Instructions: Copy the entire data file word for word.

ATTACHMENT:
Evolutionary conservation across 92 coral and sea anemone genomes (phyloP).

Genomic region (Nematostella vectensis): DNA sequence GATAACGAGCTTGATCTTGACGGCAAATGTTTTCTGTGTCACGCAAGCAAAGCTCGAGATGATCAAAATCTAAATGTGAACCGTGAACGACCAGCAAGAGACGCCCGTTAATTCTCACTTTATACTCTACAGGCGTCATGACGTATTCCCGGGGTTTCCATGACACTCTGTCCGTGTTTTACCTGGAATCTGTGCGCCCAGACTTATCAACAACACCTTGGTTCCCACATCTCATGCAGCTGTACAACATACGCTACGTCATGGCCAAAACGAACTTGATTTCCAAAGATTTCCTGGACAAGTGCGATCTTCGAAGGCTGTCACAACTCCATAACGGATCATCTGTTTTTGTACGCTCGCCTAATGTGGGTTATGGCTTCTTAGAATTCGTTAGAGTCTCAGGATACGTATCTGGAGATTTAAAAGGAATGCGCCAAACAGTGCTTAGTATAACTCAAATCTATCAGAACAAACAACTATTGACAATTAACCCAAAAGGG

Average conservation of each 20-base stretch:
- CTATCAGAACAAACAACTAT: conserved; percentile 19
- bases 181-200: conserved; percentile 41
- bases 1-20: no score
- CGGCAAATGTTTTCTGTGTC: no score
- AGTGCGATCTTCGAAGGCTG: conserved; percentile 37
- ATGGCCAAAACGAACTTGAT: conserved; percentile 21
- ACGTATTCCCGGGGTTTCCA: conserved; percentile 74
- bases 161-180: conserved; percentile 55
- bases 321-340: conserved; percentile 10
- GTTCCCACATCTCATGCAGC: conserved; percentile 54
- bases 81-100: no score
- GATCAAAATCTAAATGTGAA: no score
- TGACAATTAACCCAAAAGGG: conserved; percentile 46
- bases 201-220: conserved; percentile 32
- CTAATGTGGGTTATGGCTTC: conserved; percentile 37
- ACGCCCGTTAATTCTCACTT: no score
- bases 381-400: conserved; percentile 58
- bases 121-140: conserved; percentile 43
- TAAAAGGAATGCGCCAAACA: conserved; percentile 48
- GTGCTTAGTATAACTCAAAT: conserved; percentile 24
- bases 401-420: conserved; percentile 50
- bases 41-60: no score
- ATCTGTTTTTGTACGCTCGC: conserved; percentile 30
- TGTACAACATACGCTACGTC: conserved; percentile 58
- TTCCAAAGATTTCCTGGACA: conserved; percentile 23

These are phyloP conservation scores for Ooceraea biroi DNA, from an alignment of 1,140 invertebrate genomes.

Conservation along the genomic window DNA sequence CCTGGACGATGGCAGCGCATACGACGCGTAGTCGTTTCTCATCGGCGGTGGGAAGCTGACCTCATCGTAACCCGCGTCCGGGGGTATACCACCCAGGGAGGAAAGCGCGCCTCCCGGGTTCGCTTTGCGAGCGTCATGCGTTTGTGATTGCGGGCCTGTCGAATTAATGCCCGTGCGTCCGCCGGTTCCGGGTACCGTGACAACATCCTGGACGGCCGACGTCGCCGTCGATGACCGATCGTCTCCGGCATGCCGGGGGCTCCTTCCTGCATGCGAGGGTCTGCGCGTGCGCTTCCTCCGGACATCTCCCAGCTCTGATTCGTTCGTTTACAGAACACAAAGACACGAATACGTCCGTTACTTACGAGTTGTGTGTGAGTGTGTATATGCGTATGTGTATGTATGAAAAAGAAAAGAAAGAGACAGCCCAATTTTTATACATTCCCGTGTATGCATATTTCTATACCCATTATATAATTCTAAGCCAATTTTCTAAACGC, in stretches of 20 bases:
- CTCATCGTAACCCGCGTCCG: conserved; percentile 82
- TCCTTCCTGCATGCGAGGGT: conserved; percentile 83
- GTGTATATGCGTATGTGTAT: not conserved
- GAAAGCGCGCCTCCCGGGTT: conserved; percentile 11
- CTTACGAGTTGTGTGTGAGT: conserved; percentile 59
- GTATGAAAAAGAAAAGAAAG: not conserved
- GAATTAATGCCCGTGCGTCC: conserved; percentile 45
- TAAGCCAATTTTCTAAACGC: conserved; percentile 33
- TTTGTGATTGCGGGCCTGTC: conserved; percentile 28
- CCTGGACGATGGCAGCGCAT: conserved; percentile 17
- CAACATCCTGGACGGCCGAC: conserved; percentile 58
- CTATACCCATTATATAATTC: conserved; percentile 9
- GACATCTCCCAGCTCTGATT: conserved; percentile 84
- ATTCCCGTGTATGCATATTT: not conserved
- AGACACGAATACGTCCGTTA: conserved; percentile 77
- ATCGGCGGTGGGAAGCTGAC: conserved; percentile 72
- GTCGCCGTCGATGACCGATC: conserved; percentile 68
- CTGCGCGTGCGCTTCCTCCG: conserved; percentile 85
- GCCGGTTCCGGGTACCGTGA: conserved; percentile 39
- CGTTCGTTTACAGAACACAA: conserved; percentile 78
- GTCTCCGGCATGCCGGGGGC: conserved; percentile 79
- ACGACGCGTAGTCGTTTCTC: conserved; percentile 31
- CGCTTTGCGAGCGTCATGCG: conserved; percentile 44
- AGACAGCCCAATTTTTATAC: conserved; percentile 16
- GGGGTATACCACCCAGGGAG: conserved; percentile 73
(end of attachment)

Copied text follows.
Evolutionary conservation across 92 coral and sea anemone genomes (phyloP).

Genomic region (Nematostella vectensis): DNA sequence GATAACGAGCTTGATCTTGACGGCAAATGTTTTCTGTGTCACGCAAGCAAAGCTCGAGATGATCAAAATCTAAATGTGAACCGTGAACGACCAGCAAGAGACGCCCGTTAATTCTCACTTTATACTCTACAGGCGTCATGACGTATTCCCGGGGTTTCCATGACACTCTGTCCGTGTTTTACCTGGAATCTGTGCGCCCAGACTTATCAACAACACCTTGGTTCCCACATCTCATGCAGCTGTACAACATACGCTACGTCATGGCCAAAACGAACTTGATTTCCAAAGATTTCCTGGACAAGTGCGATCTTCGAAGGCTGTCACAACTCCATAACGGATCATCTGTTTTTGTACGCTCGCCTAATGTGGGTTATGGCTTCTTAGAATTCGTTAGAGTCTCAGGATACGTATCTGGAGATTTAAAAGGAATGCGCCAAACAGTGCTTAGTATAACTCAAATCTATCAGAACAAACAACTATTGACAATTAACCCAAAAGGG

Average conservation of each 20-base stretch:
- CTATCAGAACAAACAACTAT: conserved; percentile 19
- bases 181-200: conserved; percentile 41
- bases 1-20: no score
- CGGCAAATGTTTTCTGTGTC: no score
- AGTGCGATCTTCGAAGGCTG: conserved; percentile 37
- ATGGCCAAAACGAACTTGAT: conserved; percentile 21
- ACGTATTCCCGGGGTTTCCA: conserved; percentile 74
- bases 161-180: conserved; percentile 55
- bases 321-340: conserved; percentile 10
- GTTCCCACATCTCATGCAGC: conserved; percentile 54
- bases 81-100: no score
- GATCAAAATCTAAATGTGAA: no score
- TGACAATTAACCCAAAAGGG: conserved; percentile 46
- bases 201-220: conserved; percentile 32
- CTAATGTGGGTTATGGCTTC: conserved; percentile 37
- ACGCCCGTTAATTCTCACTT: no score
- bases 381-400: conserved; percentile 58
- bases 121-140: conserved; percentile 43
- TAAAAGGAATGCGCCAAACA: conserved; percentile 48
- GTGCTTAGTATAACTCAAAT: conserved; percentile 24
- bases 401-420: conserved; percentile 50
- bases 41-60: no score
- ATCTGTTTTTGTACGCTCGC: conserved; percentile 30
- TGTACAACATACGCTACGTC: conserved; percentile 58
- TTCCAAAGATTTCCTGGACA: conserved; percentile 23

These are phyloP conservation scores for Ooceraea biroi DNA, from an alignment of 1,140 invertebrate genomes.

Conservation along the genomic window DNA sequence CCTGGACGATGGCAGCGCATACGACGCGTAGTCGTTTCTCATCGGCGGTGGGAAGCTGACCTCATCGTAACCCGCGTCCGGGGGTATACCACCCAGGGAGGAAAGCGCGCCTCCCGGGTTCGCTTTGCGAGCGTCATGCGTTTGTGATTGCGGGCCTGTCGAATTAATGCCCGTGCGTCCGCCGGTTCCGGGTACCGTGACAACATCCTGGACGGCCGACGTCGCCGTCGATGACCGATCGTCTCCGGCATGCCGGGGGCTCCTTCCTGCATGCGAGGGTCTGCGCGTGCGCTTCCTCCGGACATCTCCCAGCTCTGATTCGTTCGTTTACAGAACACAAAGACACGAATACGTCCGTTACTTACGAGTTGTGTGTGAGTGTGTATATGCGTATGTGTATGTATGAAAAAGAAAAGAAAGAGACAGCCCAATTTTTATACATTCCCGTGTATGCATATTTCTATACCCATTATATAATTCTAAGCCAATTTTCTAAACGC, in stretches of 20 bases:
- CTCATCGTAACCCGCGTCCG: conserved; percentile 82
- TCCTTCCTGCATGCGAGGGT: conserved; percentile 83
- GTGTATATGCGTATGTGTAT: not conserved
- GAAAGCGCGCCTCCCGGGTT: conserved; percentile 11
- CTTACGAGTTGTGTGTGAGT: conserved; percentile 59
- GTATGAAAAAGAAAAGAAAG: not conserved
- GAATTAATGCCCGTGCGTCC: conserved; percentile 45
- TAAGCCAATTTTCTAAACGC: conserved; percentile 33
- TTTGTGATTGCGGGCCTGTC: conserved; percentile 28
- CCTGGACGATGGCAGCGCAT: conserved; percentile 17
- CAACATCCTGGACGGCCGAC: conserved; percentile 58
- CTATACCCATTATATAATTC: conserved; percentile 9
- GACATCTCCCAGCTCTGATT: conserved; percentile 84
- ATTCCCGTGTATGCATATTT: not conserved
- AGACACGAATACGTCCGTTA: conserved; percentile 77
- ATCGGCGGTGGGAAGCTGAC: conserved; percentile 72
- GTCGCCGTCGATGACCGATC: conserved; percentile 68
- CTGCGCGTGCGCTTCCTCCG: conserved; percentile 85
- GCCGGTTCCGGGTACCGTGA: conserved; percentile 39
- CGTTCGTTTACAGAACACAA: conserved; percentile 78
- GTCTCCGGCATGCCGGGGGC: conserved; percentile 79
- ACGACGCGTAGTCGTTTCTC: conserved; percentile 31
- CGCTTTGCGAGCGTCATGCG: conserved; percentile 44
- AGACAGCCCAATTTTTATAC: conserved; percentile 16
- GGGGTATACCACCCAGGGAG: conserved; percentile 73